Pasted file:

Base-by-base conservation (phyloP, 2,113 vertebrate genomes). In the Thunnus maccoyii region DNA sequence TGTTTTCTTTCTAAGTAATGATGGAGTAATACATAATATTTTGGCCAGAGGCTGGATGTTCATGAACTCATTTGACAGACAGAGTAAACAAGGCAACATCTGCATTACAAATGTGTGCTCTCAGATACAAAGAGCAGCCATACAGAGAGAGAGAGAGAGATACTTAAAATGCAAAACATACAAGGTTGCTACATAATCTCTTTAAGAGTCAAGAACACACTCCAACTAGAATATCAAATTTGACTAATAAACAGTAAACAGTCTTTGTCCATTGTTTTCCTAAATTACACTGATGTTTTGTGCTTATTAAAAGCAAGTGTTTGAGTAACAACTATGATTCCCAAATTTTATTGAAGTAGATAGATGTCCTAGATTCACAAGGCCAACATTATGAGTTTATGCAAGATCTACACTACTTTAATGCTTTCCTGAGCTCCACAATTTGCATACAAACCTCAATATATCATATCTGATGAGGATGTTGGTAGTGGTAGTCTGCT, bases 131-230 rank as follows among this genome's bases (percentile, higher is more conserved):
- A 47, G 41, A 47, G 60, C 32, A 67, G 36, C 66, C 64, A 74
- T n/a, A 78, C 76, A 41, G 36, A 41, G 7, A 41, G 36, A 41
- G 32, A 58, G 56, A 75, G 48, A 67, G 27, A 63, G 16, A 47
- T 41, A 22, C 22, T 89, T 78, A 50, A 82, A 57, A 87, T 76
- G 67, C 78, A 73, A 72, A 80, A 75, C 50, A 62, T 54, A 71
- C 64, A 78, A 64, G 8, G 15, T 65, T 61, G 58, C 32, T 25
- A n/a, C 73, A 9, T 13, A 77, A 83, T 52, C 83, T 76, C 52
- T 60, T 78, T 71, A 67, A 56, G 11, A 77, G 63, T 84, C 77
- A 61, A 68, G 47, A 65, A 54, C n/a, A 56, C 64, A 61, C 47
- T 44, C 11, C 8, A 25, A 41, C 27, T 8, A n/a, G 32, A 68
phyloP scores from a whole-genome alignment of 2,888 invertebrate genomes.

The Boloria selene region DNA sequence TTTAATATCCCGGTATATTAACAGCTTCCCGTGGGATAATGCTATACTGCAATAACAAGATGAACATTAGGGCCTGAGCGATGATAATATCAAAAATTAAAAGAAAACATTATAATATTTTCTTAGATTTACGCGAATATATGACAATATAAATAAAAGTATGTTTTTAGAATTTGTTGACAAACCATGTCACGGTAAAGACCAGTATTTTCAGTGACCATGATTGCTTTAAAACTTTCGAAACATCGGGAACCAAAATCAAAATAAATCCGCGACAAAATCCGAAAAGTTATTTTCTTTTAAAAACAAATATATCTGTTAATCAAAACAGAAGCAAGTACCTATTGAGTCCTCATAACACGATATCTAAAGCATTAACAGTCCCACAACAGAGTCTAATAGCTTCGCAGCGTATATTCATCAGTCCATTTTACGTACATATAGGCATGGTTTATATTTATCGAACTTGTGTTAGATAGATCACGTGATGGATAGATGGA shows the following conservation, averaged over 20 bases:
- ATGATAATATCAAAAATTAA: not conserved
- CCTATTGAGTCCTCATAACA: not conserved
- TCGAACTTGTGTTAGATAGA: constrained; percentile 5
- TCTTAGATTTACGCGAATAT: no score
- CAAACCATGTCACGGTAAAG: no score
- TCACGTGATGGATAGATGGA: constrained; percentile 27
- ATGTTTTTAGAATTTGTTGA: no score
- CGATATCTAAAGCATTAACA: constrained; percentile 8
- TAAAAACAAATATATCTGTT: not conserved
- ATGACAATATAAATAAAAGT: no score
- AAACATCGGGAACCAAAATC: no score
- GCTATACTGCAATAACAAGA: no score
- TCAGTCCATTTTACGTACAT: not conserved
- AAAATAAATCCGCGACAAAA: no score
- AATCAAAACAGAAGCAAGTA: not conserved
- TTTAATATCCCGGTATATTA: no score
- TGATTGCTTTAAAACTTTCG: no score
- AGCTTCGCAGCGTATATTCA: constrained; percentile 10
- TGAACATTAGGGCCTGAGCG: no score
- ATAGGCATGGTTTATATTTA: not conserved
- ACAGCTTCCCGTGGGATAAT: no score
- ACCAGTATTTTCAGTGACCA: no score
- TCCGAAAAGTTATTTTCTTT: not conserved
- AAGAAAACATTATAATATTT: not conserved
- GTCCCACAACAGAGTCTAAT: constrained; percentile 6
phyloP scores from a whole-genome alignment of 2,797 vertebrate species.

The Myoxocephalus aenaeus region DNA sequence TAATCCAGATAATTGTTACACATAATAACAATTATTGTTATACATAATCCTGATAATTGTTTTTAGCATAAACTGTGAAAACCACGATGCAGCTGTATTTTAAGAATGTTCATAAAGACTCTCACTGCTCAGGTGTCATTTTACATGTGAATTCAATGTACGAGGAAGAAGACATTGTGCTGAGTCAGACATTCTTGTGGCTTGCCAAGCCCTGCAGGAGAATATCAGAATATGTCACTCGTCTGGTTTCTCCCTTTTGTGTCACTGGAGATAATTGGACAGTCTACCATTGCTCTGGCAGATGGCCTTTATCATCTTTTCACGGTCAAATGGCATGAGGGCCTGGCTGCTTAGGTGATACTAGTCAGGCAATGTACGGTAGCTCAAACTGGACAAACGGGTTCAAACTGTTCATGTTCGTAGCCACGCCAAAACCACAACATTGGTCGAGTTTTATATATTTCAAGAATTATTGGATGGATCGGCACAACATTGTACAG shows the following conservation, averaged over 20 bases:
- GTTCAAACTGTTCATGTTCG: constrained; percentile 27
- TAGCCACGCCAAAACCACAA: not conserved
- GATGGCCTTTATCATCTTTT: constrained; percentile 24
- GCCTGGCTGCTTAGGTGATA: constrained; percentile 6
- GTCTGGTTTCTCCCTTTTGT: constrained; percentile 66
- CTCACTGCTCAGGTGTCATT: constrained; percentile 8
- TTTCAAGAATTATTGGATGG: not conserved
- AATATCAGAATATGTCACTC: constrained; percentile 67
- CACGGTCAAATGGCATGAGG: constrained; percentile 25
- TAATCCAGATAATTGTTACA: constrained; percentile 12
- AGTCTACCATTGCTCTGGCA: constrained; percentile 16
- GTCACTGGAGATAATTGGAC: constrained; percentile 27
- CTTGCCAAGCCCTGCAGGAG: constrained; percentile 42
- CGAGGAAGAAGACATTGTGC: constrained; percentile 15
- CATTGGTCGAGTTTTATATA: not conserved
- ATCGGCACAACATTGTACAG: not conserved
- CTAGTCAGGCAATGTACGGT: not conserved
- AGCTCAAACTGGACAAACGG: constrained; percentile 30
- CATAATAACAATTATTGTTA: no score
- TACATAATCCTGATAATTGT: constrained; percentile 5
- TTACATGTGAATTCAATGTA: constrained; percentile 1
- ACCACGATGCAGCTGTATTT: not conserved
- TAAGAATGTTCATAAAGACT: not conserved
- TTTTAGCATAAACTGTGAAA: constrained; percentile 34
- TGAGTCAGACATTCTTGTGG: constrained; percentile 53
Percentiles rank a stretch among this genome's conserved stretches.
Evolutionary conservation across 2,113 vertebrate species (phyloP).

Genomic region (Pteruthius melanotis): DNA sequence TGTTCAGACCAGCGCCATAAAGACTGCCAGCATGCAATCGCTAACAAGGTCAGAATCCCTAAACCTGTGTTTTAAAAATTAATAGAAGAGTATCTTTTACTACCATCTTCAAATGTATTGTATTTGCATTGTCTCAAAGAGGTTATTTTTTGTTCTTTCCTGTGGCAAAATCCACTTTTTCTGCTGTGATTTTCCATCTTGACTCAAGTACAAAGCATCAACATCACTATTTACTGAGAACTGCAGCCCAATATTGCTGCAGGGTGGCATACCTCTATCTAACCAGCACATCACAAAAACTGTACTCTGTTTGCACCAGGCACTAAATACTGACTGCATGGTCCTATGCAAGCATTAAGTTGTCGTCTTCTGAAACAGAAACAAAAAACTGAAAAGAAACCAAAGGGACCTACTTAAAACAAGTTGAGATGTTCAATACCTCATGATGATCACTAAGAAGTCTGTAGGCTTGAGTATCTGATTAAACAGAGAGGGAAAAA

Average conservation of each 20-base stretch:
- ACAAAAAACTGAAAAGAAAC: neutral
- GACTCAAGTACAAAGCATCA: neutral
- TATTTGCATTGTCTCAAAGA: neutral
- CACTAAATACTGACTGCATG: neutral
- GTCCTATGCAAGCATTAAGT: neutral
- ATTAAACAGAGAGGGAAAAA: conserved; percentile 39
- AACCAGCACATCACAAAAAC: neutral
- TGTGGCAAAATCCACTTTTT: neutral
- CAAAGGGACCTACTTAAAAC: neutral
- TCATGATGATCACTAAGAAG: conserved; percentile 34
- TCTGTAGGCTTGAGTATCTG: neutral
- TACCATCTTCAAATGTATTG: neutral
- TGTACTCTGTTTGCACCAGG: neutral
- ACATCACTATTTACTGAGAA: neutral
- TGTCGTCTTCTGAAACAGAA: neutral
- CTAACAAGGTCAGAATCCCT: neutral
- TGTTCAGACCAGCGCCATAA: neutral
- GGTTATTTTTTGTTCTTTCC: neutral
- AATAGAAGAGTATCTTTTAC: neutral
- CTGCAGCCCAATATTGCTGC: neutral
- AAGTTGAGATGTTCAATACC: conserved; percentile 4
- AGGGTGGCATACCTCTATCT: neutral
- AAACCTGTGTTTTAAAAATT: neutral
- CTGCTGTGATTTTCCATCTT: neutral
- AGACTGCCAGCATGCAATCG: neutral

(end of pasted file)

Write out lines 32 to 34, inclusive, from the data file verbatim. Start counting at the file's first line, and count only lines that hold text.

- TGAACATTAGGGCCTGAGCG: no score
- ATAGGCATGGTTTATATTTA: not conserved
- ACAGCTTCCCGTGGGATAAT: no score